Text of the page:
Tilly worked with Billy Howard of Billy Furniture to make her bed frame using reclaimed timber from an old Recycle Boutique shop fit out. ‘We incorporated gas-lift mechanisms, so I could easily lift the mattress and access the space under bed for storage.’ Photo – Eve Wilson. Editorial styling – Annie Portelli

Marley’s dedicated space in a calm and cosy corner of the house. Blanket by Curio Practice. Sheets by In Bed. Photo – Eve Wilson. Editorial styling – Annie Portelli

‘Gardening is something I am always exploring and learning about,’ Tilly says. ‘The vision for the garden is to have a a native Indigenous varietals around the front of studio, keeping it simple and not too landscaped so it looks as if it established itself and belongs to the land that surrounds it. It was a long way to go but its a slow process I am really enjoying.’ Photo – Eve Wilson. Editorial styling – Annie Portelli

Lucy Feagins
9th of March 2022

Tilly Barber, founder of vintage furniture business Homebody and sofa label Monde wasn’t looking for a new home, but the opportunity to rent architect Alistair Knox’s former office in Eltham was too good to pass up. ‘In hindsight, it felt like it was destined for us,’ Tilly says. 

The heritage-listed 1962-63 bluestone office and its accompanying mudbrick house are both historically significant as the final and purpose-built home and studio of Knox, who was a pioneer known for creating a distinctly ‘Australian’ architectural style, characterised by low, flat roof lines, natural materials and finishes, mud brick walls, and brick or slate floors.

Initially hesitant about living in a completely open space, Tilly’s worries were immediately alleviated upon seeing the studio in person. ‘I met with the property owner and was taken through the studio as well as the incredible dwellings, gardens, and studios located on the surrounding five acres, while being told of the history and stories that come with the property,’ she says. ‘It really enriched my desire to call it home for the foreseeable future.’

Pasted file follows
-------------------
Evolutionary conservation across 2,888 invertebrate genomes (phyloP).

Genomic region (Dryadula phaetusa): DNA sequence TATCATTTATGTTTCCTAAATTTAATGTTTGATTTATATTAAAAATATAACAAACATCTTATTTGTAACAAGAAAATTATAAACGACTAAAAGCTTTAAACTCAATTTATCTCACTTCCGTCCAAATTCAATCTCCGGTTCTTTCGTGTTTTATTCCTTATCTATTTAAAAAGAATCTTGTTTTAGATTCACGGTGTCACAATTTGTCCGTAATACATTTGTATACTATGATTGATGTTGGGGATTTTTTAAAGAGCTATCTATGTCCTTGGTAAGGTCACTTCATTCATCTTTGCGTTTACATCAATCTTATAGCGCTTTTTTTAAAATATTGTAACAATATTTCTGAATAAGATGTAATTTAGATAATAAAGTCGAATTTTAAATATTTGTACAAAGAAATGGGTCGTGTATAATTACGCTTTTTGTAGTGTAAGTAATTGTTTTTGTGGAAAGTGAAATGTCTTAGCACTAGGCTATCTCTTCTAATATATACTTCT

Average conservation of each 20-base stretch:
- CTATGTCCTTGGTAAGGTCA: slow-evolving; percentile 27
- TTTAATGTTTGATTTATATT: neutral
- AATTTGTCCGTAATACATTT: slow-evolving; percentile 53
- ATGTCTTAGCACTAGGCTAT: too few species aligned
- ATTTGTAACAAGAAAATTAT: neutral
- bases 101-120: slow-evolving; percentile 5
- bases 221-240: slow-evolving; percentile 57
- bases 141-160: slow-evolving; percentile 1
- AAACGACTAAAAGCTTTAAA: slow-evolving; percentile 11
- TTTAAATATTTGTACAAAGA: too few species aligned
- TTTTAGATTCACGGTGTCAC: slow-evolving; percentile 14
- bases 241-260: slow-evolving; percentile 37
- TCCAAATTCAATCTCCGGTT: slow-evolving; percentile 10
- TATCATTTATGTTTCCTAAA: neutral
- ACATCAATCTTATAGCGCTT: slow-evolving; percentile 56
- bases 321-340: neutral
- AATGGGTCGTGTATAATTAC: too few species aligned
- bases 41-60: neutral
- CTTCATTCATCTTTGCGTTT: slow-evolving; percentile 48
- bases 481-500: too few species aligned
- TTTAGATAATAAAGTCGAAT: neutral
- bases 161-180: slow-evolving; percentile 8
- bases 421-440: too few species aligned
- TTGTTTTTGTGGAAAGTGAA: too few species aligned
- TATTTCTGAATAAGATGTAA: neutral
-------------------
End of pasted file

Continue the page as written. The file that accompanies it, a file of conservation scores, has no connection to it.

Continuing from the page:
Since moving in, Tilly has cleverly integrated more storage into the studio (including custom beds with in-built shelving), and installed an outdoor bath. Furniture is a mix of vintage pieces originally destined for Homebody; a blue Monde sofa (Tilly’s own label); and a table made from Tasmanian oak that was found on Facebook Marketplace. There are even pieces originally owned by Knox himself: ‘My coffee table came with the house and was originally purposed to store Knox’s architectural plans. Somewhere along the line it got painted mission brown, and I had the honour of recently restoring it back to its original condition.’ Tilly says. 

A curving glass wall opens the house to its incredible landscape, which Tilly and Marley never take for granted. ‘It is a privilege to live on the native landscape of the Wurundjeri-Willam people,’ Tilly says. ‘The studio is made entirely from recycled, reclaimed and natural materials and feels as if it rose up from the land it sits upon. It feels like a natural pavilion; a harmonious dance between the inside and out.’